The next vendor presentation was delivered by Shaun Pritchard from Agilent Technologies on “New Developments in SFC and Future Concepts”. He discussed the ability to perform very large injections of up to 80 microlitres on the company’s system, thereby addressing a critical issue with respect to hopes for increasing uptake of supercritical fluid chromatography (SFC). Pritchard also presented work from Agilent collaborators investigating LC × SFC for achiral × chiral analysis (Sabine Heinisch’s group at Institut des Sciences Analytiques, France) and LC × SFC utilizing trap columns for comprehensive sample analysis.


The final presentation in the session was delivered by Kevin Treacher of AstraZeneca on “Approaches for the Characterization and Analysis of Advanced Drug Delivery Systems”. Treacher started his presentation by discussing the enhanced permeation and retention (EPR) effect, which is believed to lead to increased permeation of pharmaceutical drugs at their designated sites of action. This leads to an increase in space between the minimum effective dose and the maximum tolerated dose. This phenomenon has led to the development of pharmaceutical nanoparticle design and their release properties are governed by many factors including size, charge, solubility, cytotoxicity, system clearance, and immune system response.

Treacher said the focus of his talk would be drug conjugates (which include formulations like drug-polymer conjugates, dendrimers, and ADCs) and nanoparticles (which include micelles, liposomes, polymersomes, inorganic, and polymeric nanoparticles). He said that to characterize these formulations he would discuss SEC, SFC, and asymmetric flow field-flow fractionation (AF4).

Nanoparticle size properties are very important. For parenteral administration they are typically sterilized by filtration so must be <200 nm, but also must be large enough to avoid excretion via the kidney (>5–10 nm). Particle characteristics, such as drug loading, particle morphology, and coating type, are also very important; the particles are often coated in polyethylene glycol (PEG) to make them transparent to the immune system. Treacher noted that they are often assembled using poly(L,D‑lactide-co-glycolide) or polycaprolactone, which degrade to benign products in vivo.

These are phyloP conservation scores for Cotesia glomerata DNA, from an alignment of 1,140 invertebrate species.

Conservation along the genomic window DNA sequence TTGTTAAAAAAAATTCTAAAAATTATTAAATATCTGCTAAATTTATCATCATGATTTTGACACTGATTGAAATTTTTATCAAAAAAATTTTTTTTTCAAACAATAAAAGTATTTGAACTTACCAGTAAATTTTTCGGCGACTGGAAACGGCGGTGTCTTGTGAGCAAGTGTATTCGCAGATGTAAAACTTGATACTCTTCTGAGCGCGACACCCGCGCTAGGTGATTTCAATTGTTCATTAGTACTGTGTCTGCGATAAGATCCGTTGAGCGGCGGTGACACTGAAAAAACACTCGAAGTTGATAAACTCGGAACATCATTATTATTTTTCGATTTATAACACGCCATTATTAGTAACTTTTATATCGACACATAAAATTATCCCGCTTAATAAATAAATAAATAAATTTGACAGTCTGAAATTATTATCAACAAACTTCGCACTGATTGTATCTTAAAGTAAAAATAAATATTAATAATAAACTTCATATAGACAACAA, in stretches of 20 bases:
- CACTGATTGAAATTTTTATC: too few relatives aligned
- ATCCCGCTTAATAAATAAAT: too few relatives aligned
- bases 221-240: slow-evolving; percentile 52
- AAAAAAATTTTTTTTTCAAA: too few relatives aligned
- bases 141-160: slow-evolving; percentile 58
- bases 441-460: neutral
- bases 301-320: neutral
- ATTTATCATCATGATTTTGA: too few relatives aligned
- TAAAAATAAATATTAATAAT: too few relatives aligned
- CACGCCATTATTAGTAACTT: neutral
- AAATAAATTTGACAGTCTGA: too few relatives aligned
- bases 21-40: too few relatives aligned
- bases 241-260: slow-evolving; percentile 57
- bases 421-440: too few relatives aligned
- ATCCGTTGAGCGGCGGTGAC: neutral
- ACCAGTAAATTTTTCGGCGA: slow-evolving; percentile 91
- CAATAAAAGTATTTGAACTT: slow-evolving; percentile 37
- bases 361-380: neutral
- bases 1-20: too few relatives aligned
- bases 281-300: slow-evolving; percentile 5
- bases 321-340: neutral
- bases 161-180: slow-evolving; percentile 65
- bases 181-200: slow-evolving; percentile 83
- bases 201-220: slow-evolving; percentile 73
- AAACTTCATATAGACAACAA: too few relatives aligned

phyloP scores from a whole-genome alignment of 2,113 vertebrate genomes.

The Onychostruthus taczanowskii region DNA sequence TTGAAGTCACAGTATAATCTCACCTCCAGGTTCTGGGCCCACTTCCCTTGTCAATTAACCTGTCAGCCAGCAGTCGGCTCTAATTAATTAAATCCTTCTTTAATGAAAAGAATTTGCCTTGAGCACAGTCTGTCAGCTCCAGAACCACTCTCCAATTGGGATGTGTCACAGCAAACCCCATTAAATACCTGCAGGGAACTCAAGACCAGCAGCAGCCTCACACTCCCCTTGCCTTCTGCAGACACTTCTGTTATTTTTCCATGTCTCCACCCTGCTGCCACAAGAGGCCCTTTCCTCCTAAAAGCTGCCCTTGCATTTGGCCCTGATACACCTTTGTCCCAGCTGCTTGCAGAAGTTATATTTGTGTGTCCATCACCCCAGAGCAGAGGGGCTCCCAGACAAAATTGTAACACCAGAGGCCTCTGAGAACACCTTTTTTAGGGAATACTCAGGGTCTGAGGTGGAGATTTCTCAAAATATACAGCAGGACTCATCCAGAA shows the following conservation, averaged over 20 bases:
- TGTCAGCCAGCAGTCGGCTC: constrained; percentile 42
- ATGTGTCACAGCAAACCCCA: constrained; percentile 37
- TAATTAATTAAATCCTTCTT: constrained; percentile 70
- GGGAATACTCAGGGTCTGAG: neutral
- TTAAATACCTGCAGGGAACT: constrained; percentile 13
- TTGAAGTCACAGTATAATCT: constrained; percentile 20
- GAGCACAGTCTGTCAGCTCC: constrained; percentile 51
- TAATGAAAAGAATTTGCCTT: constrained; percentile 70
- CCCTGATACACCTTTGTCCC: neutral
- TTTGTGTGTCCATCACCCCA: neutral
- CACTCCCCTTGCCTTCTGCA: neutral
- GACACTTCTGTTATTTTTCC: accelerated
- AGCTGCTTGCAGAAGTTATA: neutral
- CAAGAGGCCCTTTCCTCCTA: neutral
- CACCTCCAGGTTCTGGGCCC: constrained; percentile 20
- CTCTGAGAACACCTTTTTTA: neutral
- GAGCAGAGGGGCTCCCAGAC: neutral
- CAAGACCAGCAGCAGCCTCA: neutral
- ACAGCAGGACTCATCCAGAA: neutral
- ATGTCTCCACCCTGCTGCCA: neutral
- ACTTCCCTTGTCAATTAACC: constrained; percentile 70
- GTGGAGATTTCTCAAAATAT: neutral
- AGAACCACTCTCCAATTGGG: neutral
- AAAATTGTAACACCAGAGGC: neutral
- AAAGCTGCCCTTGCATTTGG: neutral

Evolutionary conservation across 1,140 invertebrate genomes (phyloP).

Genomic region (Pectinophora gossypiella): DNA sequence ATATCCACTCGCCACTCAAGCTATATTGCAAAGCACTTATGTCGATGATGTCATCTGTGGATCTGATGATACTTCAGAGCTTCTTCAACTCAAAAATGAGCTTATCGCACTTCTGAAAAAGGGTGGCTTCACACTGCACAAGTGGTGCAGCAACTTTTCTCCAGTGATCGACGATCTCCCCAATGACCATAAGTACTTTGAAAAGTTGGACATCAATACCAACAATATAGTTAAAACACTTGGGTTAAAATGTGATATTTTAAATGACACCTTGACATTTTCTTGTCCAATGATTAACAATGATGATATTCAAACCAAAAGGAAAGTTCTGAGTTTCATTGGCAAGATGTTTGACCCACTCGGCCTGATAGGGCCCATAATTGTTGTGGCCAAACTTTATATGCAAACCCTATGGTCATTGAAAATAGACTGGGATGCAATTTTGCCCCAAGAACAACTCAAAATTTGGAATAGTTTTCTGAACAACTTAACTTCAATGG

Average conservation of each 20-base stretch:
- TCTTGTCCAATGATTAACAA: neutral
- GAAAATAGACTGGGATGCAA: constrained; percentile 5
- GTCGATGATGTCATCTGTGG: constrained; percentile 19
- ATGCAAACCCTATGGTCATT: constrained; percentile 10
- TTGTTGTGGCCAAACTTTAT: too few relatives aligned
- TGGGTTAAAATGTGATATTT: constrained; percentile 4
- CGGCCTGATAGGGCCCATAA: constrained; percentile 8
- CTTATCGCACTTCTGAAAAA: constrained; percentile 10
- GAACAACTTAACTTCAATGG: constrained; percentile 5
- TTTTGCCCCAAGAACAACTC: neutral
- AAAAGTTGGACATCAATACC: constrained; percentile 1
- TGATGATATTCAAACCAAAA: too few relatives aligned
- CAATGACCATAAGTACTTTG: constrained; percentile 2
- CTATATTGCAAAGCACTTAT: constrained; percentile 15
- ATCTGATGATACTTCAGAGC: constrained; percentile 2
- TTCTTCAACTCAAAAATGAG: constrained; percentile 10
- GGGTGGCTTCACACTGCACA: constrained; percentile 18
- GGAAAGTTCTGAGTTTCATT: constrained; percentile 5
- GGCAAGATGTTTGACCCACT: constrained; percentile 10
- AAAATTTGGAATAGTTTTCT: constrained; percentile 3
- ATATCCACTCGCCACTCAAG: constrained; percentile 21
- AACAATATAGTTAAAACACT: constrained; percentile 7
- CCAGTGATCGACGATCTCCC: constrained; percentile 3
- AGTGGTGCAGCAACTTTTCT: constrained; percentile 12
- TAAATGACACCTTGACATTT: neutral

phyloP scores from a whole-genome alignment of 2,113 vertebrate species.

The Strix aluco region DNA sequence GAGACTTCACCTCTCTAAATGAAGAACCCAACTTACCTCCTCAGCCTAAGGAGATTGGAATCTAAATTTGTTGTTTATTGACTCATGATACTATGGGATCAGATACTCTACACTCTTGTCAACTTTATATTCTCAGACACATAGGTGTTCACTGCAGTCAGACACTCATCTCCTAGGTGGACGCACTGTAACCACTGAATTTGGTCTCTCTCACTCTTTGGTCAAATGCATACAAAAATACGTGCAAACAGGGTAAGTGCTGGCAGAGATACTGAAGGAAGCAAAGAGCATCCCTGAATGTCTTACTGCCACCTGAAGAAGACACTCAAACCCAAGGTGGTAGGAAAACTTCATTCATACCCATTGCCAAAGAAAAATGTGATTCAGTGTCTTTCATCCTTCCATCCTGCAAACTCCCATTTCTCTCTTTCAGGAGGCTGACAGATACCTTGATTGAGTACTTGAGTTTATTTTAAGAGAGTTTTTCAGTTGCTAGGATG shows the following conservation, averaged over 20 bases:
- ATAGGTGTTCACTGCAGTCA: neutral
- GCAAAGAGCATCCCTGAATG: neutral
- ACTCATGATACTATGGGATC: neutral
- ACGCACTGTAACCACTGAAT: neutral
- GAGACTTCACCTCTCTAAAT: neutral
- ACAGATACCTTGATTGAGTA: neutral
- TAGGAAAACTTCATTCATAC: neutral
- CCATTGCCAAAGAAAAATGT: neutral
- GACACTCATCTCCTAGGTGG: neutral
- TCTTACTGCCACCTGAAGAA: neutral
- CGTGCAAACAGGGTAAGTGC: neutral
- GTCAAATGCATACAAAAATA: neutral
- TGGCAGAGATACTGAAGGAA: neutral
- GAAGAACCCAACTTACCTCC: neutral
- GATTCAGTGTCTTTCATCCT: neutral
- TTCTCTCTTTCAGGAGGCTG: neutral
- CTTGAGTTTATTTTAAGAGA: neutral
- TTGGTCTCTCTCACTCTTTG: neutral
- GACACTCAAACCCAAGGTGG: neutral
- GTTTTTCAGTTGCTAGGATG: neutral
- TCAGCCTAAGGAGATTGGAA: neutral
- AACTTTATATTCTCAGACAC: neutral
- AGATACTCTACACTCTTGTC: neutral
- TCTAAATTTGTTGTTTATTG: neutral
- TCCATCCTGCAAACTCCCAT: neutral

The main instrumentation approach to characterize these particles is via SEC with quaternary array detection (QDA). The detector array may include RI, UV, right‑angle light scattering (RALS), low‑angle light scattering (LALS), and differential viscometry, which allow determination of important particle properties such as concentration (RI), molecular weight (light scattering), intrinsic viscosity, hydrodynamic radius (viscometer), and solvent interaction (Mark-Houwink coefficient).

Nanoparticle (in this example dendrimers) charge characteristics are very important. Positively charged particles have been found to be cytotoxic and therefore neutral or negatively charged particles are required (13). A particle size of >80 nm is advantageous and a drug loading of 25–30% w/w. Dendrimeric constructs are “grown” based on a poly(L-Lysine) core with either a poly([2-alkyl]-2-oxazoline)s or PEG outer shell controlling the external environment of the particle. Treacher described how the AstraZeneca dendrimer will typically be 20 to 150 kDa and around 30 to 200 kDa with the drug loading. Using a SEC-quaternary detector array (QDA) system, he highlighted its potential for aggregate determination because the physicochemical properties of these systems in solution can be complex.

He also presented an example of particle size distribution determination using AF4 and dynamic light scattering (DLS) detection. He noted that by using this arrangement a shape factor (Rg/Rh) may be determined, which may be used to probe particle-protein interactions.